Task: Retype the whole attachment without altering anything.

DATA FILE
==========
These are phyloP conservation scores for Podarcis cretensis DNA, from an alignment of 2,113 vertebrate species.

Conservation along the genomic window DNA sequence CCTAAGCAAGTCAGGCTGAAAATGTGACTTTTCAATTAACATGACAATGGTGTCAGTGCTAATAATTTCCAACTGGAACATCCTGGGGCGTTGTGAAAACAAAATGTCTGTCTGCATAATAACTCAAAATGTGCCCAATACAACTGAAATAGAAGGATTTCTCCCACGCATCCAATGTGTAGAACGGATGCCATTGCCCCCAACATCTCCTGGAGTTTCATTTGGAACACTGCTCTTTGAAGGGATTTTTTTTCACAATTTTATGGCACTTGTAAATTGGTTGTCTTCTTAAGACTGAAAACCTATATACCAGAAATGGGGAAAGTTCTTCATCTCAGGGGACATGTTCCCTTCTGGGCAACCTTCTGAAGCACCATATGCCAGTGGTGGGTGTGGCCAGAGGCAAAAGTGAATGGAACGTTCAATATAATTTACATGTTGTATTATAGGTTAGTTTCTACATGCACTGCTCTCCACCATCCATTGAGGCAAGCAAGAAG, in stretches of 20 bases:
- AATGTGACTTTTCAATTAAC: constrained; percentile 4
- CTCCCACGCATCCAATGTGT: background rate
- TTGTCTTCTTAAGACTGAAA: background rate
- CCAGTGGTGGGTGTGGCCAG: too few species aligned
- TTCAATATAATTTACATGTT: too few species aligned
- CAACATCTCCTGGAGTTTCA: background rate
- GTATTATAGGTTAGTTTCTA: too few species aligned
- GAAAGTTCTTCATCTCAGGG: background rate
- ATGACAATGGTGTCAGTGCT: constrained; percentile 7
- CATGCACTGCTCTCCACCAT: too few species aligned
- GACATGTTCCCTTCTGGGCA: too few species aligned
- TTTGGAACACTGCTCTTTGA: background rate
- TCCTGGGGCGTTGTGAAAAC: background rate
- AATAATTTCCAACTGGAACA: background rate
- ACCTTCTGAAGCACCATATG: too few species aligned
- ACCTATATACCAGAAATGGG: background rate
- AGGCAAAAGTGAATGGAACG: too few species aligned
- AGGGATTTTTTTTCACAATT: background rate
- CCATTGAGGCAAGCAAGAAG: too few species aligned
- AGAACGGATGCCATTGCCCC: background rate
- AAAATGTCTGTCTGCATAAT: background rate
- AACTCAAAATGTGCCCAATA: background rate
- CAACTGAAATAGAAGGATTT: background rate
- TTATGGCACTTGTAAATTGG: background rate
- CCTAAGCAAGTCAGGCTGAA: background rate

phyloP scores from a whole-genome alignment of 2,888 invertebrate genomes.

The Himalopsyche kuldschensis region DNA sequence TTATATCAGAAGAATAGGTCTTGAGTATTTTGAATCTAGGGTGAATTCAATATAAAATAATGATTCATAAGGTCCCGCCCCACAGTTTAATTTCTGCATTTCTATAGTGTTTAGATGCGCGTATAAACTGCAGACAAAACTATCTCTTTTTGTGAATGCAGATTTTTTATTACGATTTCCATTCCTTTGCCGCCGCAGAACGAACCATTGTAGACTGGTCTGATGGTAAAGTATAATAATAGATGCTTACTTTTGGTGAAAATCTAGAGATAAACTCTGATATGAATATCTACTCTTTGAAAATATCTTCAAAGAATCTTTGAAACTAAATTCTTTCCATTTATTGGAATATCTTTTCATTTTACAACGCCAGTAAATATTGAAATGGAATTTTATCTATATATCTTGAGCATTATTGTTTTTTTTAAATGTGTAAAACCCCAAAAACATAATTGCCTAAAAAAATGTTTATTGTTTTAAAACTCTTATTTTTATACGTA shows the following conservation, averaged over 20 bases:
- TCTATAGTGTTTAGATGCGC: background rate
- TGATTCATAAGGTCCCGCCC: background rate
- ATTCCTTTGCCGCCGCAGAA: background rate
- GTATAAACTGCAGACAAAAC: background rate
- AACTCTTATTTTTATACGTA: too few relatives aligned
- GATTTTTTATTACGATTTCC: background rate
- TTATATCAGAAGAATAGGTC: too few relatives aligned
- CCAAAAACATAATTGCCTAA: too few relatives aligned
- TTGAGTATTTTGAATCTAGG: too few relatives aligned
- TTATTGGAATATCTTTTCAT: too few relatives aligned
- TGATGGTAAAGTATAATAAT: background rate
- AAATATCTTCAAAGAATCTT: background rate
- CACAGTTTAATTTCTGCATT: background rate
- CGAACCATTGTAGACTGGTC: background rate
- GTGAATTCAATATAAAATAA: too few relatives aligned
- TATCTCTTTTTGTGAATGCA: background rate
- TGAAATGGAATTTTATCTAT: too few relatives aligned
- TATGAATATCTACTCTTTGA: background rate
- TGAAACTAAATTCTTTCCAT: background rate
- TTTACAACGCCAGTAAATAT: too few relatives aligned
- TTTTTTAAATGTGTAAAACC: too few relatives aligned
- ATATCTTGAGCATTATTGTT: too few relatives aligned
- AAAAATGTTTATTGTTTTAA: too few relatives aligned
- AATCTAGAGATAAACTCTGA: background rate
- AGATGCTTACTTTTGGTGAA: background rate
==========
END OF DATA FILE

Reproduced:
These are phyloP conservation scores for Podarcis cretensis DNA, from an alignment of 2,113 vertebrate species.

Conservation along the genomic window DNA sequence CCTAAGCAAGTCAGGCTGAAAATGTGACTTTTCAATTAACATGACAATGGTGTCAGTGCTAATAATTTCCAACTGGAACATCCTGGGGCGTTGTGAAAACAAAATGTCTGTCTGCATAATAACTCAAAATGTGCCCAATACAACTGAAATAGAAGGATTTCTCCCACGCATCCAATGTGTAGAACGGATGCCATTGCCCCCAACATCTCCTGGAGTTTCATTTGGAACACTGCTCTTTGAAGGGATTTTTTTTCACAATTTTATGGCACTTGTAAATTGGTTGTCTTCTTAAGACTGAAAACCTATATACCAGAAATGGGGAAAGTTCTTCATCTCAGGGGACATGTTCCCTTCTGGGCAACCTTCTGAAGCACCATATGCCAGTGGTGGGTGTGGCCAGAGGCAAAAGTGAATGGAACGTTCAATATAATTTACATGTTGTATTATAGGTTAGTTTCTACATGCACTGCTCTCCACCATCCATTGAGGCAAGCAAGAAG, in stretches of 20 bases:
- AATGTGACTTTTCAATTAAC: constrained; percentile 4
- CTCCCACGCATCCAATGTGT: background rate
- TTGTCTTCTTAAGACTGAAA: background rate
- CCAGTGGTGGGTGTGGCCAG: too few species aligned
- TTCAATATAATTTACATGTT: too few species aligned
- CAACATCTCCTGGAGTTTCA: background rate
- GTATTATAGGTTAGTTTCTA: too few species aligned
- GAAAGTTCTTCATCTCAGGG: background rate
- ATGACAATGGTGTCAGTGCT: constrained; percentile 7
- CATGCACTGCTCTCCACCAT: too few species aligned
- GACATGTTCCCTTCTGGGCA: too few species aligned
- TTTGGAACACTGCTCTTTGA: background rate
- TCCTGGGGCGTTGTGAAAAC: background rate
- AATAATTTCCAACTGGAACA: background rate
- ACCTTCTGAAGCACCATATG: too few species aligned
- ACCTATATACCAGAAATGGG: background rate
- AGGCAAAAGTGAATGGAACG: too few species aligned
- AGGGATTTTTTTTCACAATT: background rate
- CCATTGAGGCAAGCAAGAAG: too few species aligned
- AGAACGGATGCCATTGCCCC: background rate
- AAAATGTCTGTCTGCATAAT: background rate
- AACTCAAAATGTGCCCAATA: background rate
- CAACTGAAATAGAAGGATTT: background rate
- TTATGGCACTTGTAAATTGG: background rate
- CCTAAGCAAGTCAGGCTGAA: background rate

phyloP scores from a whole-genome alignment of 2,888 invertebrate genomes.

The Himalopsyche kuldschensis region DNA sequence TTATATCAGAAGAATAGGTCTTGAGTATTTTGAATCTAGGGTGAATTCAATATAAAATAATGATTCATAAGGTCCCGCCCCACAGTTTAATTTCTGCATTTCTATAGTGTTTAGATGCGCGTATAAACTGCAGACAAAACTATCTCTTTTTGTGAATGCAGATTTTTTATTACGATTTCCATTCCTTTGCCGCCGCAGAACGAACCATTGTAGACTGGTCTGATGGTAAAGTATAATAATAGATGCTTACTTTTGGTGAAAATCTAGAGATAAACTCTGATATGAATATCTACTCTTTGAAAATATCTTCAAAGAATCTTTGAAACTAAATTCTTTCCATTTATTGGAATATCTTTTCATTTTACAACGCCAGTAAATATTGAAATGGAATTTTATCTATATATCTTGAGCATTATTGTTTTTTTTAAATGTGTAAAACCCCAAAAACATAATTGCCTAAAAAAATGTTTATTGTTTTAAAACTCTTATTTTTATACGTA shows the following conservation, averaged over 20 bases:
- TCTATAGTGTTTAGATGCGC: background rate
- TGATTCATAAGGTCCCGCCC: background rate
- ATTCCTTTGCCGCCGCAGAA: background rate
- GTATAAACTGCAGACAAAAC: background rate
- AACTCTTATTTTTATACGTA: too few relatives aligned
- GATTTTTTATTACGATTTCC: background rate
- TTATATCAGAAGAATAGGTC: too few relatives aligned
- CCAAAAACATAATTGCCTAA: too few relatives aligned
- TTGAGTATTTTGAATCTAGG: too few relatives aligned
- TTATTGGAATATCTTTTCAT: too few relatives aligned
- TGATGGTAAAGTATAATAAT: background rate
- AAATATCTTCAAAGAATCTT: background rate
- CACAGTTTAATTTCTGCATT: background rate
- CGAACCATTGTAGACTGGTC: background rate
- GTGAATTCAATATAAAATAA: too few relatives aligned
- TATCTCTTTTTGTGAATGCA: background rate
- TGAAATGGAATTTTATCTAT: too few relatives aligned
- TATGAATATCTACTCTTTGA: background rate
- TGAAACTAAATTCTTTCCAT: background rate
- TTTACAACGCCAGTAAATAT: too few relatives aligned
- TTTTTTAAATGTGTAAAACC: too few relatives aligned
- ATATCTTGAGCATTATTGTT: too few relatives aligned
- AAAAATGTTTATTGTTTTAA: too few relatives aligned
- AATCTAGAGATAAACTCTGA: background rate
- AGATGCTTACTTTTGGTGAA: background rate